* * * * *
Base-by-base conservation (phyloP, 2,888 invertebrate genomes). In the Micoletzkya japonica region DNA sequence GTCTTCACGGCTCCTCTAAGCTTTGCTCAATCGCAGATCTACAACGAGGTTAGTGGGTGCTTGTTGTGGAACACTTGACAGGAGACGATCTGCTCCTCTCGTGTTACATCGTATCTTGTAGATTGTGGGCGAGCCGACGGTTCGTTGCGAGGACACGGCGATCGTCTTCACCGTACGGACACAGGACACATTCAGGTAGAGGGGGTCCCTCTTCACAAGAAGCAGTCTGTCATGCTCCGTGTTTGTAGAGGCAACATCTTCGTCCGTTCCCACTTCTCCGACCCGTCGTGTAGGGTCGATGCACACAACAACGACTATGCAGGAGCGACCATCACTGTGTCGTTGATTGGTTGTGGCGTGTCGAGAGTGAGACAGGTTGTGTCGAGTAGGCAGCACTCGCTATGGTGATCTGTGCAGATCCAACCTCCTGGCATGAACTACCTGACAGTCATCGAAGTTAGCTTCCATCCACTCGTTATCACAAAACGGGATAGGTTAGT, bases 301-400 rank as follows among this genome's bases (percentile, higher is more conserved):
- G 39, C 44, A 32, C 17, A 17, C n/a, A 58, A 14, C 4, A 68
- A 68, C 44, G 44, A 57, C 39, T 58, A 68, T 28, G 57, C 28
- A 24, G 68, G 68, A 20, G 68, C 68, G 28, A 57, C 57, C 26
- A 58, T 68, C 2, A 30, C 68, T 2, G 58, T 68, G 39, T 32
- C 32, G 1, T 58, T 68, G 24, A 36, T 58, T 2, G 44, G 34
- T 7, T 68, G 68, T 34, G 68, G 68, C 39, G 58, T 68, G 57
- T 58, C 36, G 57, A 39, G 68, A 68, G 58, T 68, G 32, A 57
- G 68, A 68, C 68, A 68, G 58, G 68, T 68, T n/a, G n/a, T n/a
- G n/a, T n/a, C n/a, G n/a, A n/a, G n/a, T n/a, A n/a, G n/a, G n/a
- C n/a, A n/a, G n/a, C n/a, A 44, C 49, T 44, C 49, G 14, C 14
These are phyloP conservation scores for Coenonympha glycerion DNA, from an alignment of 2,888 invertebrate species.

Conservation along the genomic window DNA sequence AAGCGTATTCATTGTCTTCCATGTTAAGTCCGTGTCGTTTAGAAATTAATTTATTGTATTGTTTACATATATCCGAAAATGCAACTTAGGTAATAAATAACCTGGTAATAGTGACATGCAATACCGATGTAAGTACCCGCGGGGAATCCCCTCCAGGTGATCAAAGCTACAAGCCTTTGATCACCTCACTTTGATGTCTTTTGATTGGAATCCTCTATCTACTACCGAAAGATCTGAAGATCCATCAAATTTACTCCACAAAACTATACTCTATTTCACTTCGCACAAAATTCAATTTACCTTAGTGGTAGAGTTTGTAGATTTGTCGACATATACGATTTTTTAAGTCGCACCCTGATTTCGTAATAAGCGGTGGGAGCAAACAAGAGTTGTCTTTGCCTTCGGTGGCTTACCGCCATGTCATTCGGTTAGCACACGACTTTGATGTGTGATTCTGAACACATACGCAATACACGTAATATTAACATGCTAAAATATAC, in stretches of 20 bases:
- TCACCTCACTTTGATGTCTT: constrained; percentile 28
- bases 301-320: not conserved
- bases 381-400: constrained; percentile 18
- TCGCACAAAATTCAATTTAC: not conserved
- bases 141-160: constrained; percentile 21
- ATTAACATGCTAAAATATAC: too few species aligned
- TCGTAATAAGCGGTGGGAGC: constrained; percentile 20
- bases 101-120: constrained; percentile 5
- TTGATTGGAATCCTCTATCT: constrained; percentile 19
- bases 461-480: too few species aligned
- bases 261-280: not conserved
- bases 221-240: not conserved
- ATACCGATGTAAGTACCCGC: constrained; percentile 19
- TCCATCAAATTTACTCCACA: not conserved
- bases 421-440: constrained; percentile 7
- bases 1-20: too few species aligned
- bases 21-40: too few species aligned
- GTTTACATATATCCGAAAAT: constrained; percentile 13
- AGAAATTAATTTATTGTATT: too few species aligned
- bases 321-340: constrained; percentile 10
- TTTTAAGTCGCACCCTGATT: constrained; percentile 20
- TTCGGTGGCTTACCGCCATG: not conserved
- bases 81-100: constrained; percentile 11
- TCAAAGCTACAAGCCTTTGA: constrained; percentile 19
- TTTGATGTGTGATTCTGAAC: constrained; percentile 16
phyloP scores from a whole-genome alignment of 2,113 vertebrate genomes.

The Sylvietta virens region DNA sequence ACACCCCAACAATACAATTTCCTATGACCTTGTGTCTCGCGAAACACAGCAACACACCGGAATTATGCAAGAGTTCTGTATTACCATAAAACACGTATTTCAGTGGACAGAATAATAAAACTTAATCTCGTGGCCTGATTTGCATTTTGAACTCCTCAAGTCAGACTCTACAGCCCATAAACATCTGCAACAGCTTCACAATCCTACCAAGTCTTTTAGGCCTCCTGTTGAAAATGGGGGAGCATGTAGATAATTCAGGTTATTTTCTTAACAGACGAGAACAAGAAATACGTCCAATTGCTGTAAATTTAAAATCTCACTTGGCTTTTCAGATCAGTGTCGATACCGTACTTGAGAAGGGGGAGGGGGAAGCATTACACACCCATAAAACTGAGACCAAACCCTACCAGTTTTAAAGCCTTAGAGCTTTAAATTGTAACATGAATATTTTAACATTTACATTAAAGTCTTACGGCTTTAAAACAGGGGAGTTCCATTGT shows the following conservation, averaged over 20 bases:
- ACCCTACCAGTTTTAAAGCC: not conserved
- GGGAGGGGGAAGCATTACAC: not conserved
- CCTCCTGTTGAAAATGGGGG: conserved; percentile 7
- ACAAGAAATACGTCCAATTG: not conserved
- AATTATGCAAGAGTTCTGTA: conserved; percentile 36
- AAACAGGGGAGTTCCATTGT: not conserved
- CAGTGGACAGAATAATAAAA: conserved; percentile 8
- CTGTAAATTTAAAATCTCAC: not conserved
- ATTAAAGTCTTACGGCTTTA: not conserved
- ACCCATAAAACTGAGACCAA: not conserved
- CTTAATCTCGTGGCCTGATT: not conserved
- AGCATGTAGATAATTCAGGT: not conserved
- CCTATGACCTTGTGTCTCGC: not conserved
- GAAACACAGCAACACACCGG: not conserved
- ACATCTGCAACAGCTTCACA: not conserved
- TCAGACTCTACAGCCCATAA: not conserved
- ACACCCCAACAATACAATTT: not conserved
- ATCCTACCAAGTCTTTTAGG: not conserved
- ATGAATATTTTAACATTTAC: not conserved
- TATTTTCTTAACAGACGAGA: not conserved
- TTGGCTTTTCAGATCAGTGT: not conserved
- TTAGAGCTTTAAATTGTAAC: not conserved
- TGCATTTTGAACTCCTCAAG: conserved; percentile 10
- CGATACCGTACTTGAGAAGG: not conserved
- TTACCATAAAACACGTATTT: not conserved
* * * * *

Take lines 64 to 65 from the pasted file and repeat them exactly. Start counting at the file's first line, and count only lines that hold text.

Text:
- CGATACCGTACTTGAGAAGG: not conserved
- TTACCATAAAACACGTATTT: not conserved